• Those same lengthwise slices can be brushed with olive oil and sprinkled with dried herbs, then grilled or broiled. (Or, use chunks of zucchini in a vegetable kabob cooked on the grill.)
• Turn those lengthwise slices into narrow ribbons, and use the zucchini like noodles, sauteed lightly. (This is particularly attractive when you use green and yellow zucchini together.)
• Cut it in half lengthwise and scoop out the seedy middle. Stuff with your own mixture of sautéed vegetables and herbs and grains, top with cheese, and bake (recipe suggestion at the link).
• Chop, slice, or shred into vegetable stews (such as ratatouille) or sauces. I especially like to add chunks of zucchini to a curry or shredded zucchini to pasta sauce.
• Slice it and use it raw in Ed's version of carpaccio. Perfect for a hot day!
• Remove seeds, shred, and use in baking a quiche, a quick bread, muffins (sample recipe below), cake, cookies, or even brownies.
• Remove seeds, shred and use in zucchini pancakes –- or combine with other vegetables for the same kind of vegetable pancake (recipe included at link) or fritter.
• Even the flowers can be eaten, usually dipped in batter (alone or stuffed) and fried.
To preserve zucchini, you can try one of these options (all good!):
• Remove seeds, shred, and arrange one-cup clumps of shreds on a tray, and freeze. Once solid, pack each clump into a separate freezer bag. Pull out the amount needed later.
• Pickle it either in spears (like cucumber pickles) or in a relish.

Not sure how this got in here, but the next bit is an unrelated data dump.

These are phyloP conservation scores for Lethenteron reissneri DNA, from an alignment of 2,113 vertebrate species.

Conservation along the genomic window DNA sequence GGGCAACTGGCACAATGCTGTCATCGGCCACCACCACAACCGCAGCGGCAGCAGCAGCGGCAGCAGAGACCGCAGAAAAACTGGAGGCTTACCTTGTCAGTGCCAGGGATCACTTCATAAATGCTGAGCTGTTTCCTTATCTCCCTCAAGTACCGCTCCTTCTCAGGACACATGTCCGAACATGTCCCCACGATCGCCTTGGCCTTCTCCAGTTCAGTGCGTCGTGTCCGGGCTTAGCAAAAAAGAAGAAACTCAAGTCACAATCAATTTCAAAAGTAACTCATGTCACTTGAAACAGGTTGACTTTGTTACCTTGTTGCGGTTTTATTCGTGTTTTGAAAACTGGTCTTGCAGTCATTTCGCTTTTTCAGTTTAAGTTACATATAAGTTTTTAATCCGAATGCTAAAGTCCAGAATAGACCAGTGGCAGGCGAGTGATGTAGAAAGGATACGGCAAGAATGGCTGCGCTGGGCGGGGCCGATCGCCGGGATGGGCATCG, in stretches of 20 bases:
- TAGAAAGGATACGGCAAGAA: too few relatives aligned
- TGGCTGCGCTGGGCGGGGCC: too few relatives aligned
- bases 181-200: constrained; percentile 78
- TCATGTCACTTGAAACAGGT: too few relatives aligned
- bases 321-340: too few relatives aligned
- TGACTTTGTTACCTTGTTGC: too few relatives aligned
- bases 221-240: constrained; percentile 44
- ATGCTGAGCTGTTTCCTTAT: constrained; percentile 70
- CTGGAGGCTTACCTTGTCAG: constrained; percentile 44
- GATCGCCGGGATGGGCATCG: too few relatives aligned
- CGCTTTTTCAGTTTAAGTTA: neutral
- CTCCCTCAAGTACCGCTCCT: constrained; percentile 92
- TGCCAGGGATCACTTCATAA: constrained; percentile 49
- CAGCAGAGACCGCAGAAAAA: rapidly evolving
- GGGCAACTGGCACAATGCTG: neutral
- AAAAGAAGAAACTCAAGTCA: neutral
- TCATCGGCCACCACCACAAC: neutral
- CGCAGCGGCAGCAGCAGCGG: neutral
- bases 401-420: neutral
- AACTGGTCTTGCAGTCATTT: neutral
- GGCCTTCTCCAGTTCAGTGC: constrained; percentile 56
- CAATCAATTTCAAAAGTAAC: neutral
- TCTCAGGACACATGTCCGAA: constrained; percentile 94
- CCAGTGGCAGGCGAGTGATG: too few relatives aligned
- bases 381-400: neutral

• Slice it thinly, arrange slices on a dehydrator tray, or a parchment-covered baking sheet, and dry until browned and brittle. Store in airtight glass jars when cool. Rehydrate before using.
That's hardly a comprehensive list, but you can see that you can either make the zucchini the focus of a meal or a subtle enhancement to another dish. And there's always room for improvisation!
Trust me, you'll enjoy eating your zucchini in many of these ways. And really, you'd better get started, because Friday, August 8, is the official "Sneak Some Zucchini Onto Your Neighbor's Porch Day" — and if you're not the one growing it, you'll be the one receiving it.
I promise. (Oh, and what's your address?)
Makes 12 to 18 muffins
1 c grated zucchini
1/4 c rolled oats
1/3 c canola oil
2 T lemon syrup or honey
2 eggs, beaten
1 tsp freshly grated lemon peel
1/2 tsp lemon or almond extract (optional)
1 3/4 c whole wheat flour
1/4 c dry sugar (of your choice)
1 T baking powder
1 tsp salt
2 T powdered milk
Grate zucchini and squeeze out excess water. In a large bowl, combine zucchini, oats, oil, syrup or honey, eggs, lemon peel and extract, beating until well-blended. Set aside.
In smaller bowl, whisk together flour, sugar, baking powder, salt, and powdered milk. Add to wet ingredients in two batches, blending well. Spoon batter into oiled or lined muffin tins.
Bake muffins at 350 F for 20 minutes, testing for doneness. Cool on wire racks. Muffins keep only a couple of days at room temperature due to high moisture content, so they're best stored in the refrigerator.